First day in Bangkok…sweltering heat, smell of street food and an unbelievable amount of westerners all gathered on a few small streets in the heard of Bangkok’s backpacking district on Khao San Rd. This area really makes this city feel so exhilarating and full of adventures! And it is….

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Khao San Road, Bangkok, scam in Bangkok Thailand

After a few hours of aimless roaming around Khoa San Road, stuffing my face with delicious street food, photo snapping and some innocent shopping, I felt like it was time for some proper culture. So with a map in hand I was off to the Grand Palace – the #1 cultural attraction in Bangkok. Pretty much on every street corner, I kept being approached by tuk tuk drivers, saying something about cheap 20 Baht rides in celebration of Budda Day. I dismissed about 5 of them before giving one a chance to actually explain the “deal”. 

“Today is Budda Day, all Buddas in the city, you see for free. Tomorrow you pay 200 baht for entrance, today, Budda – free. Big Budda, lucky Budda, black Budda – all free, you pay 20 baht, I take you 1, 2,3,4,5,6 places in 1.5hrs and I wait for you and you see Buddas. Cheap cheap.”, he said.

Hmmm…Budday Day, eh? Sounds like a bit of a load of crap, plus I remembered reading about this type of scam in Bangkok.  But then, I am only being asked to pay 20 baht …that’s what? £0.50? Not much to lose and if this “Budda  tour” really sucks, I can always get off and taxi back to my hostel. Right now, I’m hot and kinda tired of walking and really do fancy a ride around the city.

“Alright. 20 baht only? Let’s see some Buddas!”

And within minutes, I was in a tuk tuk riding down busy streets of Bangkok, which, let’s be serious, is a rollercoster ride on its own worth more than £0.50!!!

First stop – Big Budda. And yes my tuk tuk driver safely got me there and to my surprise did wait for me to do my sightseeing, picture snapping and helped me back into the tuk tuk ready to show me more! The lucky and whatever other Buddas followed. And then came the catch…

“We stop now at factory, you look. Don’t want, no buy”, he said as we pulled up to some store front. I’ve travelled enough to know that tours always take you to random shops and try to convince you to buy stuff, so I wasn’t too worried about checking it out. Inside was a well air conditioned room with lots of fabrics and a comfy couch where I sat and chatted with a friendly store owner. We discussed his factory (aka sweatshop filled with women working for pennies), his prices and how they compare to Shanghai fabric market (about double in price) and  his supply chain (“best materials only, not like China”) . Of course I didn’t buy anything, but I left the store wanting to share the story with others and wondering whether all “factories” in Asia where like that, and how I felt about supporting this type of manufacturing by getting all sorts of things made at the Fabric Market in Shanghai.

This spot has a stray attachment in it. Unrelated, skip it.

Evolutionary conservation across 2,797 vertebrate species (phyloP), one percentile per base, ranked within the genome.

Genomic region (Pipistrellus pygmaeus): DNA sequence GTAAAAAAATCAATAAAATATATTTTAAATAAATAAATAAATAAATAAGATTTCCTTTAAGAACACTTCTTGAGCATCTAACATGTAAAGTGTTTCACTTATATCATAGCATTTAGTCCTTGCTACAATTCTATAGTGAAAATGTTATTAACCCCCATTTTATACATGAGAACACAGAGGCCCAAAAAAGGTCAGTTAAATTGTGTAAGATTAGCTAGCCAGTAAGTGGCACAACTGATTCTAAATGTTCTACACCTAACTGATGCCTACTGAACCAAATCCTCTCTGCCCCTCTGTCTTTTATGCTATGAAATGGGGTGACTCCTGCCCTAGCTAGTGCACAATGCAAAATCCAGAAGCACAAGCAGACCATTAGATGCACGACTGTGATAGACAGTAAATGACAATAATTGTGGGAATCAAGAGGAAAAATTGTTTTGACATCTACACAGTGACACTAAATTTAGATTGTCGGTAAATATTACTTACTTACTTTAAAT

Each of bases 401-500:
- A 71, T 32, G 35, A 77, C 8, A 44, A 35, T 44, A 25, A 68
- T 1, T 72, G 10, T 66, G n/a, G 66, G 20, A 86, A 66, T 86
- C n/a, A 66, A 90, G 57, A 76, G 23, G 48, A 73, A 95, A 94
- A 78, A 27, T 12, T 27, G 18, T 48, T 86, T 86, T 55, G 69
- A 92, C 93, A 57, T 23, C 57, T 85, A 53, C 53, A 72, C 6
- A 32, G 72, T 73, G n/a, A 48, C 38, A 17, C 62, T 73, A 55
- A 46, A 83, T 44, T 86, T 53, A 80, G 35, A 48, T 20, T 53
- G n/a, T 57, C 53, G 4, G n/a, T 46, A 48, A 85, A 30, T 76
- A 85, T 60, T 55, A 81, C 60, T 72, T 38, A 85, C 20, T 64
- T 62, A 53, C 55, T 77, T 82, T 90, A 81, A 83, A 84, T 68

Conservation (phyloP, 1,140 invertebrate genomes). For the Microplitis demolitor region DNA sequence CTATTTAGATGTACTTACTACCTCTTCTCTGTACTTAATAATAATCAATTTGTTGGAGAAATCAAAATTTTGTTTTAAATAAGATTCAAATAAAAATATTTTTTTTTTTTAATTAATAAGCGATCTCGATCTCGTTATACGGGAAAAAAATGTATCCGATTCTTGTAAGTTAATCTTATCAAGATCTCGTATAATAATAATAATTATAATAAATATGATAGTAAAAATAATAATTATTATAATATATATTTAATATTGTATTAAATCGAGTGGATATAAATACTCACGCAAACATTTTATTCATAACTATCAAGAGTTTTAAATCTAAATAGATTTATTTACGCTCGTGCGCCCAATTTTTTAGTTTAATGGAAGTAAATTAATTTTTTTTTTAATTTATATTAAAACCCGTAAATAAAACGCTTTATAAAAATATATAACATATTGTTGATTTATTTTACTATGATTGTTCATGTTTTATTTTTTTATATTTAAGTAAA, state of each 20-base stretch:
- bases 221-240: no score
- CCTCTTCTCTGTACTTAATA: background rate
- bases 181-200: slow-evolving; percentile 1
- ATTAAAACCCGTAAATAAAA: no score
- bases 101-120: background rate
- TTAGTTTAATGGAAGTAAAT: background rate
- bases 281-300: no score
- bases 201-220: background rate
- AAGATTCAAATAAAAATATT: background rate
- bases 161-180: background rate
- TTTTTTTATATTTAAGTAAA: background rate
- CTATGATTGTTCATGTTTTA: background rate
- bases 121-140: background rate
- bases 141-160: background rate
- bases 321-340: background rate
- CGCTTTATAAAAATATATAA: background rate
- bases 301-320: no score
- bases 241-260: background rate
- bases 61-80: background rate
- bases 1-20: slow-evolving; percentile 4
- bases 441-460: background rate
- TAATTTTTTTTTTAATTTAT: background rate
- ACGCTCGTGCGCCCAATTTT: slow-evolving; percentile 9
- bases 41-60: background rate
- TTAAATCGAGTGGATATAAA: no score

I hopped back into my tuk tuk and we carried on to see more Buddas and stop at more shops. Along the way, I learned a bit about my tuk tuk driver and the fact that these ” shopping pit stops” are his best way of earning money. Each store I go into (regardless of whether I buy or not) gives him a 5 litre gasoline voucher to use for his tuk tuk…a “commission” equivalent to about 1000 baht (£5). Knowing how little these guys earn and how big of help these vouchers are to them, I sort of felt glad that I was able to help him earn these coupons. So at the end of the “tour” I got exactly what I was promised, lots of Buddas, a few temples and a final drop off at the Grand Palace – my original destination – all for just 20 baht.

Sure, I got to the palace an hour later, but I really enjoyed the ride: seeing the city beyond the touristy roads, the Buddas, the temples, some great chats with the locals, and even a sneak peak into a school day of some Bangkok kids that I spotted sitting out in the school yard beside one of the temples.

So was it really a Budda Day? No…the Buddas and temples are free on a daily basis, that part of the pitch is clearly a lie to entice tourists to head on the tour now as opposed to tomorrow. So, was it another scam in Bangkok? Well, hardly. I got what I was promised and for the price I agreed to pay. Was it a waste of time? Maybe. For someone on a tight schedule, who needs to get in and out and has no time to dilly dally at jewellery and clothing shops, it would be!

But for me, it was an adventure in Bangkok and a great story to write home about!

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